Zsh and Ruby: Toward a universal directory/file opener

This post has been deprecated. Please read this post instead.

I’ve been using Linux for a while now (almost 2 years?), and have learned quite a bit about it. However, ever since I switched to Xmonad as my window manager, I’ve always been tied to the “urxvt + zsh” GUI. Don’t get me wrong — I really enjoy this setup (a plain old terminal has a beauty all of its own in how things get done), but it could be even better.

Lately, I’ve noticed my ~/.zshrc file grow larger and larger, with the addition of new aliases to open up common programs, like “m” for mplayer (audio, movies) and “e” for evince (PDF’s). To get rid of this clutter, and also to automate things, I decided to make a new, simple alias to handle pretty much everything I throw at it. The new functionality lets Zsh, with the help of Ruby, open up just about any file I throw at it, while also integrating the common “cd” command for directories — all from the command line.

The required files/code are as follows: (1) a custom zsh function (autoloaded into your zsh session) and (2) a custom Ruby script. I’ve only tested this on Ruby 1.9.1p243 (2009-07-16 revision 24175) [x86_64-linux].

For the custom zsh function, here is how I autoload it from ~/.zshrc:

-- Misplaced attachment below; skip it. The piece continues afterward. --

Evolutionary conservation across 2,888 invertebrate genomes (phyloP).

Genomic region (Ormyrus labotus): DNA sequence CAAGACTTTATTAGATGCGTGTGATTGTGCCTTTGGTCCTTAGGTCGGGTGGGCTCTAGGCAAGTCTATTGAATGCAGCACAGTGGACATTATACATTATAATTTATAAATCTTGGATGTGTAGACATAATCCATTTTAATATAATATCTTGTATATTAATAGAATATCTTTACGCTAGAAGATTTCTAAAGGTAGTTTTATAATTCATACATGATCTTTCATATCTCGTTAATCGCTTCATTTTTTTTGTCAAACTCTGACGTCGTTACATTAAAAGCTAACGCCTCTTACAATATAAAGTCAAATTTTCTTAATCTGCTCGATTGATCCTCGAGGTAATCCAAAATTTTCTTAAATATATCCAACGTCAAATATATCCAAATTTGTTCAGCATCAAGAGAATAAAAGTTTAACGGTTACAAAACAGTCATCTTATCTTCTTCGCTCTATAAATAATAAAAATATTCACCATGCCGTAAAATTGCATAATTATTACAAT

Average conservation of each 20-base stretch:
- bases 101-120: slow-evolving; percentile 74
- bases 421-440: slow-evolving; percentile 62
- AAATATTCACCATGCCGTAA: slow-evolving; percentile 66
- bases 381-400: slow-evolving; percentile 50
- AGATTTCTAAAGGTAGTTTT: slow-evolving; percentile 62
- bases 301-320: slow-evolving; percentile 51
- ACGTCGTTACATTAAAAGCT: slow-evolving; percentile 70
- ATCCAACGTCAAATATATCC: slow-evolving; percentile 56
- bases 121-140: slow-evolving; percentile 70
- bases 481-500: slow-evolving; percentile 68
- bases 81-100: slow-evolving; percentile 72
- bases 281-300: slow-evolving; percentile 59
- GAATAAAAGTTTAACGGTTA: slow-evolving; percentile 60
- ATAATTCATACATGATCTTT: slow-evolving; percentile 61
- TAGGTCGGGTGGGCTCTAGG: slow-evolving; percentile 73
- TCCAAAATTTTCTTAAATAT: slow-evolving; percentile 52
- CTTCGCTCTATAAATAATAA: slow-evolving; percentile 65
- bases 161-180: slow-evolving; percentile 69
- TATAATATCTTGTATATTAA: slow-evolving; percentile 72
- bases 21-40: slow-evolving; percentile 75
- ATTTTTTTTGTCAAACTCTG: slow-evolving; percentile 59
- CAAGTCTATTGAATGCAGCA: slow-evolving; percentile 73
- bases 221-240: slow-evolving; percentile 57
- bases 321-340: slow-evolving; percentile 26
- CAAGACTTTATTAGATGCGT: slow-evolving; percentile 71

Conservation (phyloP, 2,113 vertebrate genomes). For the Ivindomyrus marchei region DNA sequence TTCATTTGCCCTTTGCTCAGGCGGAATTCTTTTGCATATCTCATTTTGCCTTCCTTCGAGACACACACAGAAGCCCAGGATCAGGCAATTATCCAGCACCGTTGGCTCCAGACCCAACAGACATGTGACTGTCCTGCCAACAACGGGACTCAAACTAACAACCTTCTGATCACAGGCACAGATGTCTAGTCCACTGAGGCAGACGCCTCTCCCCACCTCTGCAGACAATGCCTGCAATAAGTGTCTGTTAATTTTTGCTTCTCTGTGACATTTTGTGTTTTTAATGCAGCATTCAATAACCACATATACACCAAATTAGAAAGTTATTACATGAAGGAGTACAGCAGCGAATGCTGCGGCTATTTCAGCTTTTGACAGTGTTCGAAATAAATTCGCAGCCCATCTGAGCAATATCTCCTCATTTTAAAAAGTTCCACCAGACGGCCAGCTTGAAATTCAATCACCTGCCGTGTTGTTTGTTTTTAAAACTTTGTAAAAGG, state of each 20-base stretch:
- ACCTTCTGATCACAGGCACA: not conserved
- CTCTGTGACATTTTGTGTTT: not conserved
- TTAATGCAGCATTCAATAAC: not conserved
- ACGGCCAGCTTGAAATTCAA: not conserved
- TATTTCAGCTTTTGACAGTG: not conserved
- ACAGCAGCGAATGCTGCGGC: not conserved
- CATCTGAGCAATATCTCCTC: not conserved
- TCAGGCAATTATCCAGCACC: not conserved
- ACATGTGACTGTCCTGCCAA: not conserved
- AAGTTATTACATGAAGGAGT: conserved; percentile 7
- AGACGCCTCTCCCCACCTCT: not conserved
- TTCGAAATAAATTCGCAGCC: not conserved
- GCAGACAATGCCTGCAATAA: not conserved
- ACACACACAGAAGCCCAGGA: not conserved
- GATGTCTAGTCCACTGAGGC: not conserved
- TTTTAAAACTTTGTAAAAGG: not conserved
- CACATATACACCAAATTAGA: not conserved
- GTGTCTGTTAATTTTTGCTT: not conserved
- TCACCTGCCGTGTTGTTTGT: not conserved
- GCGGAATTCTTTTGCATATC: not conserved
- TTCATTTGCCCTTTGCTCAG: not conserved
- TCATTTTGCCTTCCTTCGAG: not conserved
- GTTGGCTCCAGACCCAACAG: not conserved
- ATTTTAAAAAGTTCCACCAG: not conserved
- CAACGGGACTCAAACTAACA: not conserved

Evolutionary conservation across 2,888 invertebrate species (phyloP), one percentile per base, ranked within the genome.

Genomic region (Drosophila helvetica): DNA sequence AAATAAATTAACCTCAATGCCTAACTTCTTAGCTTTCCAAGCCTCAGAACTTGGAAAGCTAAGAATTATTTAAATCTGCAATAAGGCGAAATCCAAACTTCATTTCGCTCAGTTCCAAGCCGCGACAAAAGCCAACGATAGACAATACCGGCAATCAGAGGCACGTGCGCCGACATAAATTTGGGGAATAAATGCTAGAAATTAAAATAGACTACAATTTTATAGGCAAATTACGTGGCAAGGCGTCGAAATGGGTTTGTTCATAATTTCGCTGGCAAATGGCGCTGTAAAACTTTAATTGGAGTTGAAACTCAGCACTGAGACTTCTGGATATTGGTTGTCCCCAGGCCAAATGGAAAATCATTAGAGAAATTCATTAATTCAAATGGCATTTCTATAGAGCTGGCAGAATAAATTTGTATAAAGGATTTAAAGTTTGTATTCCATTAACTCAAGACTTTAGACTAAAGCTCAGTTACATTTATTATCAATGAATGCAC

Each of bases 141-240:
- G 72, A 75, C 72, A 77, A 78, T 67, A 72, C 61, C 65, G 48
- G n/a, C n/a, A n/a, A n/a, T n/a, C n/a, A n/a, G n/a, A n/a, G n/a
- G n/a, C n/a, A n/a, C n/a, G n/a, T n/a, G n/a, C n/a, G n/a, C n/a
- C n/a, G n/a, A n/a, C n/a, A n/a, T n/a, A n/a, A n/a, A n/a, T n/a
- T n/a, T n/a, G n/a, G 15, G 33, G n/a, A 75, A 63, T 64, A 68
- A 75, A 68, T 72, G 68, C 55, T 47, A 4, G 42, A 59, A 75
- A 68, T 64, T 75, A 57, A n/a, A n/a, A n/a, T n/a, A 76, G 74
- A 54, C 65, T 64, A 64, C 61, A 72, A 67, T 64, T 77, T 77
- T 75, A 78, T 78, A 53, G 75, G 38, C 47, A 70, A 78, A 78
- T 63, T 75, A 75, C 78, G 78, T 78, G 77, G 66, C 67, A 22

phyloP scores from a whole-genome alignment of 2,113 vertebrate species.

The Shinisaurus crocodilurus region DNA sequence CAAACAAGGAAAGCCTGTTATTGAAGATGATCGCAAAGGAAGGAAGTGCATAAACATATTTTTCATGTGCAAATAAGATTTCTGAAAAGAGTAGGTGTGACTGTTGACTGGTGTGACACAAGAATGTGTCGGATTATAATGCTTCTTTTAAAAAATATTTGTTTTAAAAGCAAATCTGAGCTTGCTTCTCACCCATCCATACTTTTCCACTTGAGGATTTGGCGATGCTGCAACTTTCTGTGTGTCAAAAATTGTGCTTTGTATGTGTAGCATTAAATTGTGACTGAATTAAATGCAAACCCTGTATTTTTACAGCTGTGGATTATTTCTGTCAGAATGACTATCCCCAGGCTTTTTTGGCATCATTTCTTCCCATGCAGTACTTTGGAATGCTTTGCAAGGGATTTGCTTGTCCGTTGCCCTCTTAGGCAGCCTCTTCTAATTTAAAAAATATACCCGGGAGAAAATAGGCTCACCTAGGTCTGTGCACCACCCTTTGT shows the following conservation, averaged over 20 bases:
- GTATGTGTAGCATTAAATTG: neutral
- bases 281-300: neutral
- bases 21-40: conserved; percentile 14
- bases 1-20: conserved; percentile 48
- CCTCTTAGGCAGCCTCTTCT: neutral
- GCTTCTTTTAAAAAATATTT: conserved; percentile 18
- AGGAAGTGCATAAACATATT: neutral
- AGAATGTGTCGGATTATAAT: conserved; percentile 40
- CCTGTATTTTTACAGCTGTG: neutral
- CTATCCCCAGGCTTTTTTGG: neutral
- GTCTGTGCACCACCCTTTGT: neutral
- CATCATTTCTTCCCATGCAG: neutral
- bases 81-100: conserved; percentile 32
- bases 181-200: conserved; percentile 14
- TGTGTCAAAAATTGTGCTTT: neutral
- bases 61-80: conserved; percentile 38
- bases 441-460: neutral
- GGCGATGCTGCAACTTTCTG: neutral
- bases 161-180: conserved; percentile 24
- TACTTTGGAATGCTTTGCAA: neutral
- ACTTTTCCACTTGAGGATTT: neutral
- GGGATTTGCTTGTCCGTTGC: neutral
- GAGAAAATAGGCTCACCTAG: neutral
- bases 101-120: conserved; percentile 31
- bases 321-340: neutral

fpath=(~/.zsh/func $fpath) # add ~/.zsh/func to $fpath
autoload -U ~/.zsh/func/*(:t) # load all functions in ~/.zsh/func

The function itself is as follows:


 1 # Author: Shinobu (https://zuttobenkyou.wordpress.com)
 2 # Date: December 2009
 3 # License: PUBLIC DOMAIN
 4 # Program Name: univ_open()
 5 # Description: zsh function to open up either directories or files
 6 univ_open() {
 7     ls_pretty="ls -Ahs --color=auto"
 8     if [[ ! -e $@ ]]; then
 9         # go to the parent directory if given path does not exist
10         /home/shinobu/syscfg/shellscripts/sys/univ_handler.rb $@ "parent" | read parent
11         cd $parent && ${=ls_pretty}
12     elif [[ -d $@ ]]; then
13         cd $@ && ${=ls_pretty}
14     else
15         # if it does exist, but is not a directory, open it up with the
16         # universal readerscript, to execute an appropriate program for the
17         # extension
18         /home/shinobu/syscfg/shellscripts/sys/univ_handler.rb $@ "extension" | read outputcmd
19         # since zsh does not split words by default, we need to manually do
20         # this by invoking outputcmd with the ${=VAR} syntax; this is because
21         # univ_handler will sometimes give a multi-word command where we use
22         # one or more commandline options, such as "mplayer -loop 0" or
23         # "soffice -writer" -- to prevent zsh from interpreting the entire
24         # string as the name of a command, we have to split it up into an array
25         ${=outputcmd} $@
26     fi
27 }

The file that contains this function is also called “univ_open”, which resides in ~/.zsh/func/. Anyway, this function is quite simple — it checks to see if the given argument does not exist (line 8), does exist and is a directory (line 12), or does exist and is a file (line 14).